CLIPMERGE, developed at Mount Sinai, gives doctors real-time therapeutic and diagnostic guidance based on their patient’s genetic profile.
NY, NY (PRWEB) April 05, 2013
Physicians and researchers at the Mount Sinai Medical Center will soon be utilizing a potentially revolutionary new data management and analysis platform that is external to, but communicates with, Mount Sinai’s Epic Electronic Health Record (EHR). The platform, developed at Mount Sinai, gives doctors real-time therapeutic and diagnostic guidance based on their patient’s genetic profile. Mount Sinai is pilot-testing the platform through a new research program called CLIPMERGE, which stands for CLinical Implementation of Personalized Medicine through Electronic health Records and Genomics, and is currently enrolling patients.
CLIPMERGE is described in an article to be published in the August issue of Clinical Pharmacology and Therapeutics. The article has been published online as an advance article preview, available at http://www.nature.com/clpt/journal/vaop/naam/pdf/clpt201372a.pdf.
The program is initially inviting 1,500 Mount Sinai patients, who are already enrolled in the BioMe™ “bio bank’ to take part. Once a patient has consented to take part in CLIPMERGE, their DNA, derived from saliva, is analyzed for genetic variations that may affect how a drug works in that individual.
These variations are stored by the CLIPMERGE platform, and remain there silently, until that patient is prescribed a medication by their physician for whom CLIPMERGE has genomically-relevant information - such as it having a lower likelihood of being effective or there being a higher chance of side-effects due to that patient’s particular type of genetic variation. When this happens, CLIPMERGE generates and sends a message, in real time, to the physician to let them know.
This process of providing relevant information to physicians at the point of care when they are treating patients is called “clinical decision support,” and just as it sounds, is intended to support physicians in their clinical decision making. For example, CLIPMERGE will advise physicians if a patient’s genetic profile indicates that he or she would be a “poor metabolizer” of a particular drug that they are prescribing. In that scenario, CLIPMERGE would display an alert on the physician’s EHR screen, consisting of text describing the reason for the alert, some suggestions of alternative medications or doses that could be used, and a link to reference material so that physicians can read more about the science and evidence for pharmacogenomics.
The article gives an example of a patient whose genomic testing indicates he or she is a “poor metabolizer” of a prescribed drug, clopidogrel (Plavix ©). The CLIPMERGE alert that is displayed on the physician’s screen states: “Poor metabolizer status is associated with significantly diminished antiplatelet response to clopidogrel and increased risk for adverse cardiovascular events following percutaneous coronary intervention.” It then suggests the physician consider alternative medication.
“Our knowledge of pharmacogenomics, or genome-drug interactions, and how genetics can influence why some patients react better to some drugs than others, is growing rapidly and will likely transform how drugs are prescribed in the future,” said lead author and the principal investigator of CLIPMERGE Omri Gottesman, MD, a physician- scientist at The Charles Bronfman Institute for Personalized Medicine at the Icahn School of Medicine at Mount Sinai. “What has been lacking to date is technology that can enable us to effectively implement pharmacogenomic information at the point of care and sufficient knowledge about how this information should be communicated to doctors. We hope that through CLIPMERGE, we can establish best practices both technological and human; and a robust process for clinical-decision support to deliver relevant genomic information to physicians at the moment they are caring for patients.”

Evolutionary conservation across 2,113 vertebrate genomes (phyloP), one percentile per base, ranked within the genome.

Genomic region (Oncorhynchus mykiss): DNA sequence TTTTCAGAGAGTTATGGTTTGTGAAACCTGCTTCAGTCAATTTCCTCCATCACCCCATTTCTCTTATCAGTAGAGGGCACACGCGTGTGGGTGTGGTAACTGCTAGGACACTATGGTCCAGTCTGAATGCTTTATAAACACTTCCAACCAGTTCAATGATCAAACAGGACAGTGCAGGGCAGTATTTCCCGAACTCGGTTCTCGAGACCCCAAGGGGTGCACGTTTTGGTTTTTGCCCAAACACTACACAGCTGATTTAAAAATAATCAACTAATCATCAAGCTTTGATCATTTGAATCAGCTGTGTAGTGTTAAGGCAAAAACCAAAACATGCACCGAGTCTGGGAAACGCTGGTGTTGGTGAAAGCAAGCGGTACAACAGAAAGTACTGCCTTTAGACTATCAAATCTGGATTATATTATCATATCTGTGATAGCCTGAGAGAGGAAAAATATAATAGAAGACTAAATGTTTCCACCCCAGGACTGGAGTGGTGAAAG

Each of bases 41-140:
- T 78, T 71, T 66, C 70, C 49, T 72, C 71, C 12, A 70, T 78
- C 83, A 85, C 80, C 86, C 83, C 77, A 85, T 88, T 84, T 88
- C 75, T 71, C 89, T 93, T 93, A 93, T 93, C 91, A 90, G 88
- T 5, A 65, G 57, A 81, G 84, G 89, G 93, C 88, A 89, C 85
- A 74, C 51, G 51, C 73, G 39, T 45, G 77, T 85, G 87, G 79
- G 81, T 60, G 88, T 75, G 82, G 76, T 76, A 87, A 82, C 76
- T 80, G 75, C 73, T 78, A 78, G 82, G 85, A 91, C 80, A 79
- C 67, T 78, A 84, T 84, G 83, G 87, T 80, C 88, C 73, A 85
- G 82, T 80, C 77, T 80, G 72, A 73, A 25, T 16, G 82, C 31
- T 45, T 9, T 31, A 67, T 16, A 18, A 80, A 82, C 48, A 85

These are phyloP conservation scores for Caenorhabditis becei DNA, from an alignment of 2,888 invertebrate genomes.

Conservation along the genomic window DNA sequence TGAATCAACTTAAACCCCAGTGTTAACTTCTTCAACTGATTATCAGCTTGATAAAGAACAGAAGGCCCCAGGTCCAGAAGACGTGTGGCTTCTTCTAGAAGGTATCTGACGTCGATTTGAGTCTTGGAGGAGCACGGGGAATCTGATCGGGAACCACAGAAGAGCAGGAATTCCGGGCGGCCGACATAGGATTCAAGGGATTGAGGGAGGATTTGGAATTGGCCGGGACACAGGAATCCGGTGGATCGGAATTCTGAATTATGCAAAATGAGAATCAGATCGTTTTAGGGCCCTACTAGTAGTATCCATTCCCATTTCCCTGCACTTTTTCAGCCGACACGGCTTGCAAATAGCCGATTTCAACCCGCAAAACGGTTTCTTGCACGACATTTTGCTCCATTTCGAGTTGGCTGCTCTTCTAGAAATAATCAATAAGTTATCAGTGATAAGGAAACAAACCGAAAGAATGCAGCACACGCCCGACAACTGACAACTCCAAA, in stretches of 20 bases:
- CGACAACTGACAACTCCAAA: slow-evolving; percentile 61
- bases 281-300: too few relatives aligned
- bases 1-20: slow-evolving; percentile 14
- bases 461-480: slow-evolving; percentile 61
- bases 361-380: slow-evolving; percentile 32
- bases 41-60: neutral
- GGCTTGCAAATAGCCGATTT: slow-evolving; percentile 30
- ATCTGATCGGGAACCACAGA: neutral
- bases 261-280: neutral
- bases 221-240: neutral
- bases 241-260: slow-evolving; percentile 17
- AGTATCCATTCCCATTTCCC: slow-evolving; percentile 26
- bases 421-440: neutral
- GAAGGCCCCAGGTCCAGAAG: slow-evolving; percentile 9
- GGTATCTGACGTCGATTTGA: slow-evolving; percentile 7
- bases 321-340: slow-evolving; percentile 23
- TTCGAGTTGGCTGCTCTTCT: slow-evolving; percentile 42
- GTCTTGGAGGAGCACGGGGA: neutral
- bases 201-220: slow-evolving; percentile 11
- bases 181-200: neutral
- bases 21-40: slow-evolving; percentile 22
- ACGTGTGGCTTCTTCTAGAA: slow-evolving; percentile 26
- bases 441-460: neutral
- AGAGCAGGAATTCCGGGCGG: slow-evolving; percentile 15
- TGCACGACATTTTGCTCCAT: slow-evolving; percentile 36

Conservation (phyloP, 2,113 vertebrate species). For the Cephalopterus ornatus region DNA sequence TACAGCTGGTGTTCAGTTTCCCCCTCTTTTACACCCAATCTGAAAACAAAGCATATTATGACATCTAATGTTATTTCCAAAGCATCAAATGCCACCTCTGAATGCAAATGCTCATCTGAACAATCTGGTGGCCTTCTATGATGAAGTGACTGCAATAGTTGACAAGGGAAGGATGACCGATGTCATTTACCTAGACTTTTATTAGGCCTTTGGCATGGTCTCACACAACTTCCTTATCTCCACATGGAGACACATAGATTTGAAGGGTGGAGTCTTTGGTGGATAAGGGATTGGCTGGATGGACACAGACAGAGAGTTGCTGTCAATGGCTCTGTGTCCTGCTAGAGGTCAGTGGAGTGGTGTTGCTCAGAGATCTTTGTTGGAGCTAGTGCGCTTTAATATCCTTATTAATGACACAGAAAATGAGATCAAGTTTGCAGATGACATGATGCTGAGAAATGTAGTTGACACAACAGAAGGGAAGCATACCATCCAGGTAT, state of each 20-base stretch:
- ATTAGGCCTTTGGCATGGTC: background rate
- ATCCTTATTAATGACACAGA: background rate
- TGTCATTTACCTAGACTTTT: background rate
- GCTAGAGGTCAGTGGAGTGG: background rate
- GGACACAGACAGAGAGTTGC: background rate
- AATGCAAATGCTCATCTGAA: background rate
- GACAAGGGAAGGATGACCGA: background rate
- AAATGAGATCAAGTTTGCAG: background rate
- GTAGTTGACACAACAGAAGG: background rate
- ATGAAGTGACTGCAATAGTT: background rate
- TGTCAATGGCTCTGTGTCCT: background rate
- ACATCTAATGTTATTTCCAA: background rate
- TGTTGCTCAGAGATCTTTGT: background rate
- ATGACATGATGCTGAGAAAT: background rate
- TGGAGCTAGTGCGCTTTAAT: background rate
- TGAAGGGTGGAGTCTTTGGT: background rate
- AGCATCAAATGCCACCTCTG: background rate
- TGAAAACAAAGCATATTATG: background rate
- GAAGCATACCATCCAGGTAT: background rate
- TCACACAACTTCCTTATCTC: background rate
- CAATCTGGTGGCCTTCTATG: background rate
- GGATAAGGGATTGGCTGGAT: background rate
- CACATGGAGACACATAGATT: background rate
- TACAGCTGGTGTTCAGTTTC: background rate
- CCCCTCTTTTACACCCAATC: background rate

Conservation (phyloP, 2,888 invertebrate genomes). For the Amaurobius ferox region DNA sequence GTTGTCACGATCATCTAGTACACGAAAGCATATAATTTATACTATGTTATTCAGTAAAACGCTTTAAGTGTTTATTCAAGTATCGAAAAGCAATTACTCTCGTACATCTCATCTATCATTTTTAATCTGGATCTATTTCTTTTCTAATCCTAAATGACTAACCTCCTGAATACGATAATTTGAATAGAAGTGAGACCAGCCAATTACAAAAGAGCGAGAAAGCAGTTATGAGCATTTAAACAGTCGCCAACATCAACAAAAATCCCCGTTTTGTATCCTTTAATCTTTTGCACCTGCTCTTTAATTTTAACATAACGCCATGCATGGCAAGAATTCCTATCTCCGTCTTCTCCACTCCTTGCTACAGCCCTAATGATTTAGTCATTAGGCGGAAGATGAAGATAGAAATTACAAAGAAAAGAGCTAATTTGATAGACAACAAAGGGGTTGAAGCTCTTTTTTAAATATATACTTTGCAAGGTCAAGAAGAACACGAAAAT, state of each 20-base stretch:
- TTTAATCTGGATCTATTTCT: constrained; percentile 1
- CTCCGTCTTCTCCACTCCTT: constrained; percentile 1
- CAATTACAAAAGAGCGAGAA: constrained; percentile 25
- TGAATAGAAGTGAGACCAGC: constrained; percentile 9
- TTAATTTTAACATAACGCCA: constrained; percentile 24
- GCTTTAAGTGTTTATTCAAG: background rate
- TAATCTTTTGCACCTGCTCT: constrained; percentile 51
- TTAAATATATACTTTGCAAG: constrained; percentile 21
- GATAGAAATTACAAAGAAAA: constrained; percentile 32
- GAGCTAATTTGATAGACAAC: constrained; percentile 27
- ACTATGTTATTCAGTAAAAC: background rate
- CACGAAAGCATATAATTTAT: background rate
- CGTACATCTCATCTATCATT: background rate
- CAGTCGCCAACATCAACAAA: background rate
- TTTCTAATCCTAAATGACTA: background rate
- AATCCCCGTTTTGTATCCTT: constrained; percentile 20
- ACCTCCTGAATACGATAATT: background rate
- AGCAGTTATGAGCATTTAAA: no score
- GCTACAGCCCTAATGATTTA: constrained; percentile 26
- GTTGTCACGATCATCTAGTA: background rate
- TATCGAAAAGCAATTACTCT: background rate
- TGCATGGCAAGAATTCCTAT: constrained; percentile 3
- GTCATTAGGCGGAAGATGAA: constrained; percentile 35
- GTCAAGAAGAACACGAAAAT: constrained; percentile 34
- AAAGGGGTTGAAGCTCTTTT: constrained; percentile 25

“Combining BioMe (the bio bank program at Mount Sinai) with CLIPMERGE has allowed us to attain real-time feedback on optimal therapeutics, based on a patient’s DNA, for multiple conditions related to cardiovascular disease, blood clots, high cholesterol, depression and pain” said Erwin Bottinger, MD, the Irene and Dr. Arthur Fishberg Professor of Medicine, and Director of The Charles Bronfman Institute for Personalized Medicine at the Icahn School of Medicine at Mount Sinai. “This is an important step forward on the road to Personalized Medicine.”
Beyond the 1,500 patients enrolled in the pilot project, Mount Sinai has enrolled a total of 25,000 patients in BioMe™. “Enrolling this number of patients is a significant achievement for Mount Sinai and combined with programs such as CLIPMERGE, is propelling us to the forefront of precision medicine and its application in the clinical setting,” said Dennis S. Charney, MD, Anne and Joel Ehrenkranz Dean of Mount Sinai School of Medicine and Executive Vice President for Academic Affairs of The Mount Sinai Medical Center. “The future of medicine lies in genomics research and translating it to the bedside – and Mount Sinai’s commitment to translational research makes us uniquely poised to lead that revolution.”
The Mount Sinai BioMe™ Biobank, established in 2007 with a donation from the Andrea and Charles Bronfman Philanthropies, is now one of the largest repositories of its kind in the U.S. For more information, go to: http://icahn.mssm.edu/research/institutes/institute-for-personalized-medicine/innovation-and-technology/biome-platform.